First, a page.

And what a difference a little of this kind of rural drapery, tastefully arranged, makes in the aspect of a cottage or farm house in the country! At the end of the village, for instance, is that old-fashioned stone house, which was the homestead of Tim Steady. First and last, that family lived there two generations; and every thing about them had a look of some comfort. But with the exception of a coat of paint, which the house got once in ten years, nothing was ever done to give the place the least appearance of taste. An old, half decayed ash tree stood near the south door, and a few decrepit and wornout apple trees behind the house. But there was not a lilac bush, nor a syringa, not a rose bush nor a honeysuckle about the whole premises. You would never suppose that a spark of affection for nature, or a gleam of feeling for grace or beauty, in any shape, ever dawned within or around the house.
Well, five years ago the place was put up for sale. There were some things to recommend it. There was a "good well of water;" the house was in excellent repair; and the location was not a bad one. But, though many went to see it, and "liked the place tolerably well," yet there seemed to be a want of heart about it, that made it unattractive, and prevented people from buying it.
It was a good while in the market; but at last it fell into the hands of the Widow Winning and her two daughters. They bought it at a bargain, and must have foreseen its capabilities.
What that house and place is now, it would do your heart good to see. A porch of rustic trellis-work was built over the front doorway, simple and pretty hoods upon brackets over the windows, the dooryard was all laid out afresh, the wornout apple trees were dug up, a nice bit of lawn made around the house, and pleasant groups of shrubbery (mixed with two or three graceful elms) planted about it. But, most of all, what fixes the attention, is the lovely profusion of flowering vines that enrich the old house, and transform what was a soulless habitation, into a home that captivates all eyes. Even the old and almost leafless ash tree is almost overrun with a creeper, which is stuck full of gay trumpets all summer, that seem to blow many a strain of gladness to the passers by. How many sorts of honeysuckle, clematises, roses, etc., there are on wall or trellis about that cottage, is more than we can tell. Certain it is, however, that half the village walks past that house of a summer night, and inwardly thanks the fair inmates for the fragrance that steals through the air in its neighborhood: and no less certain is it that this house is now the "admired of all admirers," and that the Widow Winning has twice refused double the sum it went begging at when it was only the plain and meagre home of Tim Steady.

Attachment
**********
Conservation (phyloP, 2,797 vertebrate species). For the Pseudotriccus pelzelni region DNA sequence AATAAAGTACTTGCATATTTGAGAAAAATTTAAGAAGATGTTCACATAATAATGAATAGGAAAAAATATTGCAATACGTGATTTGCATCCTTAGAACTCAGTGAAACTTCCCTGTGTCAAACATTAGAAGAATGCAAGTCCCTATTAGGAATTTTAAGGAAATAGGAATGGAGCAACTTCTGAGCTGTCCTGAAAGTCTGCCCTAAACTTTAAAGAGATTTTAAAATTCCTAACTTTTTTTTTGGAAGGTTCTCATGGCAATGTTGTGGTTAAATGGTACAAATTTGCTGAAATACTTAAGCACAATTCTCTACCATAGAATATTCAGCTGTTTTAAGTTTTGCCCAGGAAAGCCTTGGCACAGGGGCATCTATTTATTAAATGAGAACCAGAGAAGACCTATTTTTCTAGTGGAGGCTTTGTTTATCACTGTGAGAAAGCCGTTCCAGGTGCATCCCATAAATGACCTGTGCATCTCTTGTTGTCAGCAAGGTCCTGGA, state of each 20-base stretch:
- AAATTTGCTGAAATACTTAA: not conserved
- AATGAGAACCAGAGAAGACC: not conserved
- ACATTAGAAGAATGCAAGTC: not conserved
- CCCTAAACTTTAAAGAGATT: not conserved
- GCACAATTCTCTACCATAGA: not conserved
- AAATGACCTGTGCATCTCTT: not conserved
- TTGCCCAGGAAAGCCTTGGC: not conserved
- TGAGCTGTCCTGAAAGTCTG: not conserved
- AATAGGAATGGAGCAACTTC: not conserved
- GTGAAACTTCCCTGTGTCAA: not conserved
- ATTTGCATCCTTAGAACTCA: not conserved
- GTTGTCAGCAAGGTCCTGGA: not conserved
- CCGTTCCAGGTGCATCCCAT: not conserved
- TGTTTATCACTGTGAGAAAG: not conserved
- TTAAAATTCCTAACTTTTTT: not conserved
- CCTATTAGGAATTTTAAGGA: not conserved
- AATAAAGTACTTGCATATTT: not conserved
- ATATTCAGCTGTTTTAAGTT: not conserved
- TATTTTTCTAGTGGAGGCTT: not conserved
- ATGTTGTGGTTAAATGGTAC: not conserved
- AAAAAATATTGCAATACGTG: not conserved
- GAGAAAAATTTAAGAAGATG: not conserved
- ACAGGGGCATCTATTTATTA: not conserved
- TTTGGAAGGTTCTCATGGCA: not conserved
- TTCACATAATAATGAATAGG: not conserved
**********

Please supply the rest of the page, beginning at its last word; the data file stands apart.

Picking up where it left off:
Many of you in the country, as we well know, are compelled by circumstances to live in houses which some one else built, or which have, by ill-luck, an ugly expression in every board or block of stone, from the sill of the door to the peak of the roof. Paint won't hide it, nor cleanliness disguise it, however goodly and agreeable things they are. But vines will do both; or, what is better, they will, with their lovely, graceful shapes, and rich foliage and flowers, give a new character to the whole exterior. However ugly the wall, however bald the architecture, only give it this fair drapery of leaf and blossom, and nature will touch it at once with something of grace and beauty.